This stately historic courthouse had been in use from 1914 to 1994 when the new Justice Center was completed. From 2009-2011 the historic courthouse underwent extensive remodeling along with the construction of an adjoining public library. The beautifully designed interior and stately architectural exterior of the new library enhances the image of the old historic courthouse. The Jackson County Public Library opened in 2011 to rave reviews and won the "Outstanding Facility Award" for new libraries larger than 26,000-square feet.Today the historic courthouse is a proper and fitting home to the Jackson County Genealogical Society and the Jackson County Historical Association, both preserving the history and legacy of the county's rich heritage.
Sylva is also home to the Jackson County Arts Council and Catch the Spirit of Appalachia. The vision of the Jackson County Arts Council is to promote individual artists, foster appreciation of the arts, provide art education and inspire creativity in Jackson County. Catch the Spirit of Appalachia is a group of Western North Carolina individuals dedicated to awakening people of all ages to their self-worth, to the wisdom of their ancestors, and the beauty of their natural environment and culture.Combining the local spirit of the university with the spirit of town folks residing in this picturesque mountain community, Sylva has become very popular for its annual festivals, events, and parades. Main Street comes alive during these events as does Bridge Park with its ideal location and atmosphere. For these events the park facilities include a covered performance pavilion, a market space, and public gardens. The park's namesake, the bridge over Scotts Creek, connects Bridge Park to Poteet Park. Poteet Park offers play areas, picnic tables, a playground, and public swimming pool. Community gardens and a community kitchen are also a part of the city's public park system. One of the most popular events held at Bridge Park from late May through August is the "Concert on the Creek" musical venue. This and other event gatherings make Bridge Park a true asset to Jackson County.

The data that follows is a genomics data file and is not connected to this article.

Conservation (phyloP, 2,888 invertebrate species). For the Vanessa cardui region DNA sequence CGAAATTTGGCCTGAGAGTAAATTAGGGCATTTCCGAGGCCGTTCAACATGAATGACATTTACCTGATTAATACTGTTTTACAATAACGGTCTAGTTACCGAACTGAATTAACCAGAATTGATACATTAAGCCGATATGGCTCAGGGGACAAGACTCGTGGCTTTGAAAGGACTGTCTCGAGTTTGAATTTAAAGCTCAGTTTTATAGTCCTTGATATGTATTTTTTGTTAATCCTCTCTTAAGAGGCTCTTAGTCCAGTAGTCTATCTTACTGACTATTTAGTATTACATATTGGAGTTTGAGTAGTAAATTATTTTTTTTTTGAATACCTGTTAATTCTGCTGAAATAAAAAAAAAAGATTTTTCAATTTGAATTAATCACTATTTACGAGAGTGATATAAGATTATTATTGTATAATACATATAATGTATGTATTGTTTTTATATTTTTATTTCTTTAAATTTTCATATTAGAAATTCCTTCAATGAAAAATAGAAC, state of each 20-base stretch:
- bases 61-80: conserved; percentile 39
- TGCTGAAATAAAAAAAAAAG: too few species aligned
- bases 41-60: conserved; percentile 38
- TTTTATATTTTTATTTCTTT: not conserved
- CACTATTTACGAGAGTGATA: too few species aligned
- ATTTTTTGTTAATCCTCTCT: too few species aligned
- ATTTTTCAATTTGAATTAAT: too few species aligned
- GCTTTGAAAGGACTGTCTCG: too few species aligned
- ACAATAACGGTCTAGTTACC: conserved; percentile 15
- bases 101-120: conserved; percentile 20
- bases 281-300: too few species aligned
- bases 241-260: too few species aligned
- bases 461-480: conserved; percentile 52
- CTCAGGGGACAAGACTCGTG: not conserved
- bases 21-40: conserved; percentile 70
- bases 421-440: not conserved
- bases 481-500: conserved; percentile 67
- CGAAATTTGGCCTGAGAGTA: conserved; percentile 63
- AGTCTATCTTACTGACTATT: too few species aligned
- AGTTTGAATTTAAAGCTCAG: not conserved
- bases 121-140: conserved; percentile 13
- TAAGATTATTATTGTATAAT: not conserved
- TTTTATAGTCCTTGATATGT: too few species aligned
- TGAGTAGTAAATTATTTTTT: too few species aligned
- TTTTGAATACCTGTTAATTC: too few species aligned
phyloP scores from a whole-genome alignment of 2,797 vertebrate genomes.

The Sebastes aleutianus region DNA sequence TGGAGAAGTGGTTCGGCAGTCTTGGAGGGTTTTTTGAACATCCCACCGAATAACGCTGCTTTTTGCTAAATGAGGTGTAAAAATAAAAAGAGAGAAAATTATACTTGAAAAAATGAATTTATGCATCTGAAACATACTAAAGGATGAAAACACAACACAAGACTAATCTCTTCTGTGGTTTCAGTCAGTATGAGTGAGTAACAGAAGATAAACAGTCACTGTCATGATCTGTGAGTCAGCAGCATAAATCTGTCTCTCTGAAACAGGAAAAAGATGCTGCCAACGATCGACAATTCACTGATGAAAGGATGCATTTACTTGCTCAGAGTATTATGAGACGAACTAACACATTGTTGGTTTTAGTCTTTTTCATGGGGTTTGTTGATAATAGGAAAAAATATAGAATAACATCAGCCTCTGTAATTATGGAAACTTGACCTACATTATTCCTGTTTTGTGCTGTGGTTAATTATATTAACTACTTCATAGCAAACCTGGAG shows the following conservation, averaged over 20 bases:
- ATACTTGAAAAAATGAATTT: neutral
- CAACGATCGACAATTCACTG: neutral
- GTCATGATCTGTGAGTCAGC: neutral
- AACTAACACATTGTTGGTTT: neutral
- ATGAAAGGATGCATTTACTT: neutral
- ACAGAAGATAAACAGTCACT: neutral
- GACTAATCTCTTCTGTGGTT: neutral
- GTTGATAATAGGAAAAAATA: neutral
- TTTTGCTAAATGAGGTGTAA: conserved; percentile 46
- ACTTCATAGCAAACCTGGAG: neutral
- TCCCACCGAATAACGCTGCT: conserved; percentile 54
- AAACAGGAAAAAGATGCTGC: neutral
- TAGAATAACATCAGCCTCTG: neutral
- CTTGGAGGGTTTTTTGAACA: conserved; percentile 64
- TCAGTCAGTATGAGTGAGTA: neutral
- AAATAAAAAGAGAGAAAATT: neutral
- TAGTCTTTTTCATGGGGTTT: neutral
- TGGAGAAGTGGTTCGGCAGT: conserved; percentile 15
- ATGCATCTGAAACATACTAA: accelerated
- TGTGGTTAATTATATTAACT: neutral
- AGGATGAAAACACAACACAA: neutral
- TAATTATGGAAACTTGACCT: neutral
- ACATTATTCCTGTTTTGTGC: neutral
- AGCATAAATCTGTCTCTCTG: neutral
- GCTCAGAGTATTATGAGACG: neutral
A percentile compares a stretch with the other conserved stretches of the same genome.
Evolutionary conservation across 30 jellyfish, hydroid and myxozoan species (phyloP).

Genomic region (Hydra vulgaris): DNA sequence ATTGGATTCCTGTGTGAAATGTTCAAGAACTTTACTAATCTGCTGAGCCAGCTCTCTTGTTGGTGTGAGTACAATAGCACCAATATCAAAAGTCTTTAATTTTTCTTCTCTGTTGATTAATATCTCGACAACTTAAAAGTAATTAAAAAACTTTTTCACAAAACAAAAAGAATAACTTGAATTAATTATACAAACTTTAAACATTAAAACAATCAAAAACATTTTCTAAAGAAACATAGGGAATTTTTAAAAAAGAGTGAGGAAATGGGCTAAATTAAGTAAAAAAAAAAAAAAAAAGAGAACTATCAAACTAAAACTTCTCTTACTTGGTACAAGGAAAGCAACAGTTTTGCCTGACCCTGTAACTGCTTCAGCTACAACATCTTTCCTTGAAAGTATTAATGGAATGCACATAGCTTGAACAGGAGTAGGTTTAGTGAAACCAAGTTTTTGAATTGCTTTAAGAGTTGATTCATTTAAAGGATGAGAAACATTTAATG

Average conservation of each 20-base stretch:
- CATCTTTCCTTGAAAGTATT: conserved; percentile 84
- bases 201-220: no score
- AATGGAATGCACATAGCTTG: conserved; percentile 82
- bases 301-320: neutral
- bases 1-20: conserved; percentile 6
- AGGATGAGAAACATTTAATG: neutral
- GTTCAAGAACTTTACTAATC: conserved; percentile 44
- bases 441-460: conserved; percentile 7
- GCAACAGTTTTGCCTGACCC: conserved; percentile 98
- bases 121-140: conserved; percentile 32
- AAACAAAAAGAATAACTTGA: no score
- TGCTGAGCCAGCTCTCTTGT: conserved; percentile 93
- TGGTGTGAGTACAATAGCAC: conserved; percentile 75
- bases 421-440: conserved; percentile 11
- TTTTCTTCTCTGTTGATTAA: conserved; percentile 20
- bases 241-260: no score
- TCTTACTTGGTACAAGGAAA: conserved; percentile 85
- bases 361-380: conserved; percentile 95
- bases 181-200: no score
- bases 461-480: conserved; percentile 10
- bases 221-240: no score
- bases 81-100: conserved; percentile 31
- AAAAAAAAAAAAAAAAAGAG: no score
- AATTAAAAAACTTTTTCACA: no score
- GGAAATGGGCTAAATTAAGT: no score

One of Sylva's finest features is its overall atmosphere. A leisurely stroll along Sylva's West Main Street is an excellent way to feel the spirit of the town and experience an up-close feel for the community itself. Wandering in and out of shops, galleries, and eateries makes the experience all the more enriching.
Historic buildings line both sides of the streets under the shadow of the grand courthouse perched high above West Main Street.
Though Sylva's stunning representation as an ideal picturesque mountain town ranks high on the chart, it's the town's community spirit that ranks it even higher on the chart as "the pride of Jackson County."
The Blue Ridge Highlander logo, all photography, design, graphics, artwork, writing, digital images, etc are the Copyright © of C. Wayne Dukes and Sherry Bell Dukes. 1996 - 2020, except where otherwise stated. All rights reserved, reproduction, downloading, and/or duplication of any sort is strictly prohibited, all violations will be prosecuted. Legal Policy. If you have any questions, or comments, regarding this site, e-mail the Highlander.